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dc.creatorPriyono, B.E.
dc.date.accessioned2019-01-01T13:59:37Z
dc.date.available2019-01-01T13:59:37Z
dc.date.issued2003
dc.identifierAMF_Chapter-22-FA.pdf
dc.identifier.citationp. 479-516. Assessment, management and future directions for coastal fisheries in Asian countries. WorldFish Center conference proceedings; 67
dc.identifier.isbn9832346223
dc.identifier.urihttps://hdl.handle.net/20.500.12348/2143
dc.description.abstractIndonesia’s fisheries exports rose from 2 206 t in 1970 to 598 385 t in 1996 with a subsequent export value rise from US$0.69 billion to US$1.78 billion. The surplus in the balance of trade (BOT) was US$1.59 billion in 1996. The fisheries exports were predominantly shrimp, tuna, skipjack and demersal fishes. Large scale fisheries operations are prevalent in the Java Sea. The dominant fishing gear is hook-and-line (40%), gillnet (31%), traps (10%), seine net and lift-net (6%), purse seine (1%), shrimp net with BED (0.04%) and others (6%). The large scale fisheries e.g. purse seine, tuna long line, shrimp trawl and fish net use larger vessels, while most of the large scale fisheries utilize boats between 5 - 30 GT. Small scale fisheries exploit the coastal waters resulting in overcrowding in the Java Sea. In terms of production and technological efficiency, the combination of manpower inputs, total volume of fuel/day and total number of vessels are not optimal either for small or large scale vessels. It is recommended in the large scale fisheries that the volume of fuel/day should be increased, while the total number of boats should be reduced. Conversely the use of fuel/day for large scale fisheries should be increased. Expanded use of fuel/day for large scale vessels would increase offshore operations, which would lessen the fishing pressures in near-shore waters. In the northern part of Java, large scale fisheries do not generate any discards or by-products because most of the fishers utilize the fish captured for family consumption, local market or commercial export purposes. Budget analysis, using the internal rate of return (IRR), net present value (NPV), payback period (PP) and benefit-cost analysis (B/CA), showed that almost all vessels are profitable and ready for new capital investment, except for Danish seine A vessels. Results using the Schaefer surplus yield production model indicate that the existing total fishing effort remains lower than the maximum sustainable yield (MSY) level in the inshore waters. The utilization rate in 2001 is currently 99.4%. It is recommended that an in-depth study be conducted using simultaneous equation modeling that will integrate the Schaefer model, demand function, production, taxation policy and the feasibility constraints into one general model.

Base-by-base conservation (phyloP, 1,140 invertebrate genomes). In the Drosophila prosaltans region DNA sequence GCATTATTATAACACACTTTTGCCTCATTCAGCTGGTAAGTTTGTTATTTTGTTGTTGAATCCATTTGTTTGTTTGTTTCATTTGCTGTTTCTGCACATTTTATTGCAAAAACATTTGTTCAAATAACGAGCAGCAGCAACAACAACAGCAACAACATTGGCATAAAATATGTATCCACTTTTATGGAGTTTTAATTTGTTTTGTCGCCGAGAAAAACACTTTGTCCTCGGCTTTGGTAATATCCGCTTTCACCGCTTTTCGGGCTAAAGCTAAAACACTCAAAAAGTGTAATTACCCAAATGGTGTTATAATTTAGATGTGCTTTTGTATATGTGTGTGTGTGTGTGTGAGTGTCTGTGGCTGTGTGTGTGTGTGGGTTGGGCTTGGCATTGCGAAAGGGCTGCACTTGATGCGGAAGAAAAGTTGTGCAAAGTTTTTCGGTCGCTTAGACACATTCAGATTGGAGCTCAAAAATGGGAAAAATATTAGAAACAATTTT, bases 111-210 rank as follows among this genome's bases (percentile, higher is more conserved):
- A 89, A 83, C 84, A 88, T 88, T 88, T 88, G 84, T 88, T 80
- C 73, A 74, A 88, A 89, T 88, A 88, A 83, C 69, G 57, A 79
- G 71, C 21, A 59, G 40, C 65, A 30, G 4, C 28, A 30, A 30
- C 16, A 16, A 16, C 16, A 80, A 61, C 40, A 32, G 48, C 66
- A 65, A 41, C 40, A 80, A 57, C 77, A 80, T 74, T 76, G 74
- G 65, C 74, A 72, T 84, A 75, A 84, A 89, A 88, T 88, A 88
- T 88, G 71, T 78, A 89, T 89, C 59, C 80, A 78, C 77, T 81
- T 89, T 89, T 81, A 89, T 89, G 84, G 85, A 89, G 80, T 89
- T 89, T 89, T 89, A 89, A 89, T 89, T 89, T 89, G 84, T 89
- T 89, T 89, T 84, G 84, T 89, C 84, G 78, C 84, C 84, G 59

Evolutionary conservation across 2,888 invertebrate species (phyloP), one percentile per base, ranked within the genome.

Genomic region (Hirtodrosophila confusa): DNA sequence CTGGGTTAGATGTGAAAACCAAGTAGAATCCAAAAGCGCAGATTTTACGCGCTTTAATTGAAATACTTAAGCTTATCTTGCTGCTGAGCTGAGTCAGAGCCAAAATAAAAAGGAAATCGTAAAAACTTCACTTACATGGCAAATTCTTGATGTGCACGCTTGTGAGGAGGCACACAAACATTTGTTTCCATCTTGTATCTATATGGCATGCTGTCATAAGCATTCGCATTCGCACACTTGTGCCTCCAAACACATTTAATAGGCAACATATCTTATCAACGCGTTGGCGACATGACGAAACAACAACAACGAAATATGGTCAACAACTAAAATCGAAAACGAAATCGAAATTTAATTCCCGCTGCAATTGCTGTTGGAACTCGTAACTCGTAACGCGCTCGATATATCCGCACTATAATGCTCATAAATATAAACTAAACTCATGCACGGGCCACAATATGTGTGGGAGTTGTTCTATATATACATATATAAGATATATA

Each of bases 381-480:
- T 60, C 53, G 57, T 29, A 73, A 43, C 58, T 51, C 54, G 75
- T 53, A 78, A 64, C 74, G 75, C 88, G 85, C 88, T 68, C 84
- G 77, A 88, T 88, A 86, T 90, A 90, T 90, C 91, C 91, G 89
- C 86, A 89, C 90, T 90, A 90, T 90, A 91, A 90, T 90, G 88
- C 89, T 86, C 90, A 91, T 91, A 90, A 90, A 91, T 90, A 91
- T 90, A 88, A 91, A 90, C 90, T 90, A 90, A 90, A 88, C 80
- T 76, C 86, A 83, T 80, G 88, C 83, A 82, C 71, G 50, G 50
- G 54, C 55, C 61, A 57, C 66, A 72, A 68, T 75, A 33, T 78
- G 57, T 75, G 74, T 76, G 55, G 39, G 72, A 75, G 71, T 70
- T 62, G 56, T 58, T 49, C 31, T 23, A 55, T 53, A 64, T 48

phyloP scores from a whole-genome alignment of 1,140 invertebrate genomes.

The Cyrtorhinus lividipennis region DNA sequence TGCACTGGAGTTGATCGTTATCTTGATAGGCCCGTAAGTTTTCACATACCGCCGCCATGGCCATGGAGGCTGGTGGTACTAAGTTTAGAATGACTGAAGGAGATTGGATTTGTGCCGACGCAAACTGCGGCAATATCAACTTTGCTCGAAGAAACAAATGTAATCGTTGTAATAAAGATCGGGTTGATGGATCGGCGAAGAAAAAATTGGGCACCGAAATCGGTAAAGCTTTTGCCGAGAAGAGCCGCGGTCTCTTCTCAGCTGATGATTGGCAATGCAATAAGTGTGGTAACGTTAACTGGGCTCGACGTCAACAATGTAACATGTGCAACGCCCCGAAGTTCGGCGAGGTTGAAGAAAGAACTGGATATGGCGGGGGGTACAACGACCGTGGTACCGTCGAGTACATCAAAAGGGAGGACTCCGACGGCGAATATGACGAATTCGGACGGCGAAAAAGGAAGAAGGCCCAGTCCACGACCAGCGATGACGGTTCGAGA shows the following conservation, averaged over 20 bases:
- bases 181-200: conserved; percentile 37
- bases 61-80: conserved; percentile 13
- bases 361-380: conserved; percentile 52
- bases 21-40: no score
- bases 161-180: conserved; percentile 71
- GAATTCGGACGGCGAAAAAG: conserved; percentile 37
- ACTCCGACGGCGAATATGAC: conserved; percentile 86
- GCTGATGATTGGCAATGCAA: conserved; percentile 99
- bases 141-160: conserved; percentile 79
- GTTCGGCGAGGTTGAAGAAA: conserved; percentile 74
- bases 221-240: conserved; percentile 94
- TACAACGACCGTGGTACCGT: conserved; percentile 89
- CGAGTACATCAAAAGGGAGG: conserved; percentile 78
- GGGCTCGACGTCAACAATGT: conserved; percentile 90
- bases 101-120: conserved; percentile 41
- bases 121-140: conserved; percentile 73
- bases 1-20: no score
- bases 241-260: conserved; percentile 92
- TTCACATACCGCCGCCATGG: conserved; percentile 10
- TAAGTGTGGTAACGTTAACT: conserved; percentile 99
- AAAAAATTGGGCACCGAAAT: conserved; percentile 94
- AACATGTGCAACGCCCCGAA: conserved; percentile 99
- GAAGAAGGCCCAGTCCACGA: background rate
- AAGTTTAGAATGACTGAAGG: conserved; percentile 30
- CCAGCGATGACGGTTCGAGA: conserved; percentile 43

dc.formatapplication/pdf
dc.languageEn
dc.publisherWorldFish
dc.publisherAsian Development Bank
dc.rightsCC BY 4.0
dc.titleSocioeconomic and bioeconomic analysis of coastal resources in central and northern Java, Indonesia
dc.typeBook Chapter
dcterms.bibliographicCitationPriyono, B.E. (2003). Socioeconomic and bioeconomic analysis of coastal resources in central and northern Java, Indonesia. p. 479-516. Assessment, management and future directions for coastal fisheries in Asian countries. WorldFish Center conference proceedings; 67
cg.coverage.countryIndonesia
cg.coverage.regionSouth East Asia
cg.identifier.worldfish3488
cg.subject.agrovoccoastal fisheries
cg.subject.agrovocCrustacea
cg.subject.agrovocecosystems
cg.subject.agrovocmarine fisheries
cg.subject.agrovocprawns and shrimps
cg.subject.agrovocsmall-scale fisheries
cg.subject.agrovocsurveys
cg.subject.agrovoctrawling
cg.subject.worldfishaquatic resources
cg.subject.worldfishfishing gears
cg.subject.worldfishpolicy
cg.subject.worldfishCrustaceans
cg.subject.worldfishshrimp
cg.contributor.affiliationWorldFish
cg.identifier.statusOpen access
cg.description.themeResilient small-scale fisheries


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